When it comes to driving distractions, smartphones top the list. Using any type of cell phone, navigation system, or digital device while driving increases the likelihood of an accident, but using smartphones in a work zone is especially dangerous.
The National Highway Traffic Safety Administration reported that 3,142 people were killed in accidents caused by distracted driving in 2019. That’s a 10% increase from the previous year. And 25% of all of 2019’s traffic deaths happened in work zones.
Safe work zones require both skilled flaggers and alert drivers. In fact, distracted drivers are one of the biggest dangers for flaggers and road crews. Drivers using cell phones, even when using them handsfree, often zoom through work zones, miss critical safety signals, and are more likely to create potentially deadly situations for road workers, other drivers, and even themselves.
While many drivers now understand how important it is to use hands-free devices, research shows that any kind of phone use can diminish your focus in a work zone. Researchers from Dalhousie University in Nova Scotia report that driving with hands-free phones is as dangerous as driving with handheld devices. This study, and others like it, show that both types of phone use result in an increased likelihood of accidents, additional operating errors, and slower reaction times.
What Happens When a Driver Loses Focus in a Work Zone?
A recent study reported that distracted drivers are 29 times more likely to be involved in an accident in a work zone. That’s why Flagger Force spends so much time coaching our flaggers to assess if they are distracted. We also train our flaggers to create an “escape plan” when drivers are drifting towards them.
The most common work zone accidents are rear-end collisions. The U.S. Department of Transportation advises, “Dedicate your full attention to the roadway. Avoid changing the radio station, using a mobile phone, eating, or other distractions that can remove your concentration from the road.”
Many State Laws Increase Work Zone Safety, but are They Enough?
The dangers of texting and driving are well known. To date, the use of handheld phones has been the focus of legislation in many U.S. states. While the center of attention has been on texting and driving, many states now have laws prohibiting handheld cell phones while driving.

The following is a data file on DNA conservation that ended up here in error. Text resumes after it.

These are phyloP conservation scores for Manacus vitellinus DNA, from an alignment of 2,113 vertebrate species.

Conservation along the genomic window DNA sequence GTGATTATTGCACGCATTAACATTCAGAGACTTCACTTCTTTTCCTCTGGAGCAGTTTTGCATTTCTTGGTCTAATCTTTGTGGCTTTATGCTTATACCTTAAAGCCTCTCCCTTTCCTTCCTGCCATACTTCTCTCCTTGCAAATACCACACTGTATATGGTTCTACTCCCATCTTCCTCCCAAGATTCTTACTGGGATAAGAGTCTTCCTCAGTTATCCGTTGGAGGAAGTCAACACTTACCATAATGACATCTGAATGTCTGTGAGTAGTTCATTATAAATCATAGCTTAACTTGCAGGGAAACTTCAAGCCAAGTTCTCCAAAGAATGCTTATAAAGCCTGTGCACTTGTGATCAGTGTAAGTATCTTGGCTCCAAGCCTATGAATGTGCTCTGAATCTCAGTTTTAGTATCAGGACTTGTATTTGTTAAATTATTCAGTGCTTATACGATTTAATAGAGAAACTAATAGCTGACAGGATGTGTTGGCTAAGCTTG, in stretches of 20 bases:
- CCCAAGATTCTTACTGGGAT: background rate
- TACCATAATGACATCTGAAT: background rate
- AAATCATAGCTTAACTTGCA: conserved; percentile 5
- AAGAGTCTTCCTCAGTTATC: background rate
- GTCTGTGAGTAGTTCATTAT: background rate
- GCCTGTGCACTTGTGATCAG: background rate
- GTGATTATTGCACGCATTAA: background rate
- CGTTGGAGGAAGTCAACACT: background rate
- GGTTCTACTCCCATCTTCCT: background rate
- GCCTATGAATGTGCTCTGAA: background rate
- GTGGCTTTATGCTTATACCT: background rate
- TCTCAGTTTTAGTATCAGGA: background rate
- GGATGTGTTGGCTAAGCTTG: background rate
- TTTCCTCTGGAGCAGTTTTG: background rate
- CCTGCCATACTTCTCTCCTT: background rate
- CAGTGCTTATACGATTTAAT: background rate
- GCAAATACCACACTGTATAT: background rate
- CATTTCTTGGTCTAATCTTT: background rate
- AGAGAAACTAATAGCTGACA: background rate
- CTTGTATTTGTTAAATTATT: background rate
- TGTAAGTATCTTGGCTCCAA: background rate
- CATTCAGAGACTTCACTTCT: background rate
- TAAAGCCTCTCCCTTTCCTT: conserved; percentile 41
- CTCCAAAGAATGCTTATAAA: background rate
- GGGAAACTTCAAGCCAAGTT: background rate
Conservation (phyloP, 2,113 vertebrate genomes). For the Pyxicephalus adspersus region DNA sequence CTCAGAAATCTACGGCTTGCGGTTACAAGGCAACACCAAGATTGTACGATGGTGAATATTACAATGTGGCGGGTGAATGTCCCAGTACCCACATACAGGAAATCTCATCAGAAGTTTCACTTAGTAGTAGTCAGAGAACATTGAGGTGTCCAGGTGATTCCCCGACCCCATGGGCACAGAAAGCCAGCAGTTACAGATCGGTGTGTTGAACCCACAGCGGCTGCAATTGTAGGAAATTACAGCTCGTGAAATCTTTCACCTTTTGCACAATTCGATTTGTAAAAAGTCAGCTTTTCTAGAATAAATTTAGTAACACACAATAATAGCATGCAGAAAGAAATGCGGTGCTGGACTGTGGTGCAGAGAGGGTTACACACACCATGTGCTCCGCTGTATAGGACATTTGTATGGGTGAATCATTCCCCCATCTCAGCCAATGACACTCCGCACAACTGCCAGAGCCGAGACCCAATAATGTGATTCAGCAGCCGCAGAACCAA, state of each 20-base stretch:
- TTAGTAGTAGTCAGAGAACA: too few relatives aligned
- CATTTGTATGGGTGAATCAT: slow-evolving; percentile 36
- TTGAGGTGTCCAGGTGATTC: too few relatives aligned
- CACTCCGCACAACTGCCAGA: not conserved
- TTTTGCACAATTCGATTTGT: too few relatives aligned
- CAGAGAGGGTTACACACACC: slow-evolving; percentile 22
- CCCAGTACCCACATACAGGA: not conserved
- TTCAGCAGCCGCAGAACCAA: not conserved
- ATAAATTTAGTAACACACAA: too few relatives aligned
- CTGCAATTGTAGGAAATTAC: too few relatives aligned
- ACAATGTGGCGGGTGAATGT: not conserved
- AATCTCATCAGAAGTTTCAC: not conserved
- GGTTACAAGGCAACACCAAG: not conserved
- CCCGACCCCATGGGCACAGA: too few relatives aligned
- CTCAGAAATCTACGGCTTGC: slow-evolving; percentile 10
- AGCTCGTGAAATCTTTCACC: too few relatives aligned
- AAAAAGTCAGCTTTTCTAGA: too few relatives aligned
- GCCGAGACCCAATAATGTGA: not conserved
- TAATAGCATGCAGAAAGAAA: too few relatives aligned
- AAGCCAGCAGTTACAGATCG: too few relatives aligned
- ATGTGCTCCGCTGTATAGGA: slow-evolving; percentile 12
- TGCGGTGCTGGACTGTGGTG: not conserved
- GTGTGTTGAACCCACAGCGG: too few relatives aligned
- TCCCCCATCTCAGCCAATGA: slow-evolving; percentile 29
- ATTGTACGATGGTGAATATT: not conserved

States banning handheld cell phone use for drivers include Arizona, California, Connecticut, Delaware, Georgia, Hawaii, Illinois, Maine, Maryland, Massachusetts, Minnesota, Nevada, New Hampshire, New Jersey, New Mexico, New York, Oregon, Rhode Island, Tennessee, Vermont, Virginia, Washington, West Virginia, D.C., Puerto Rico, Guam, and the U.S. Virgin Islands.
Other states have banned any cell phone type for drivers under 18, whether handheld or hands-free. Arkansas, Arizona, Colorado, Connecticut, Delaware, Georgia, Hawaii, Illinois, Iowa, Kansas, Kentucky, Louisiana, Maine, Maryland, Massachusetts, Minnesota, Nebraska, New Jersey, North Carolina, North Dakota, Idaho, Oregon, Rhode Island, Texas, Utah, Vermont, Virginia, West Virginia, and D.C. ban all cell phone use by teen drivers.
Some states restrict handheld and hands-free cell phone use for drivers with limited experience or restricted licenses. However, no state currently bans drivers from using hands free cell phones while driving. But change may be coming; many European nations are considering bans on all phone use, handheld or handsfree, and some U.S. states, including Michigan, South Carolina, Utah, and Ohio, are considering enhanced cell phone use restrictions while driving.
Stow Your Phone, Save a Life
Despite legislative efforts, distracted driving incidents are on the rise. However, when drivers stow their phones and focus on the road, they significantly improve their ability to drive safely. And safe driving can save a life in a work zone.
Want to learn more about distracted driving? Check out these Flagger Force articles.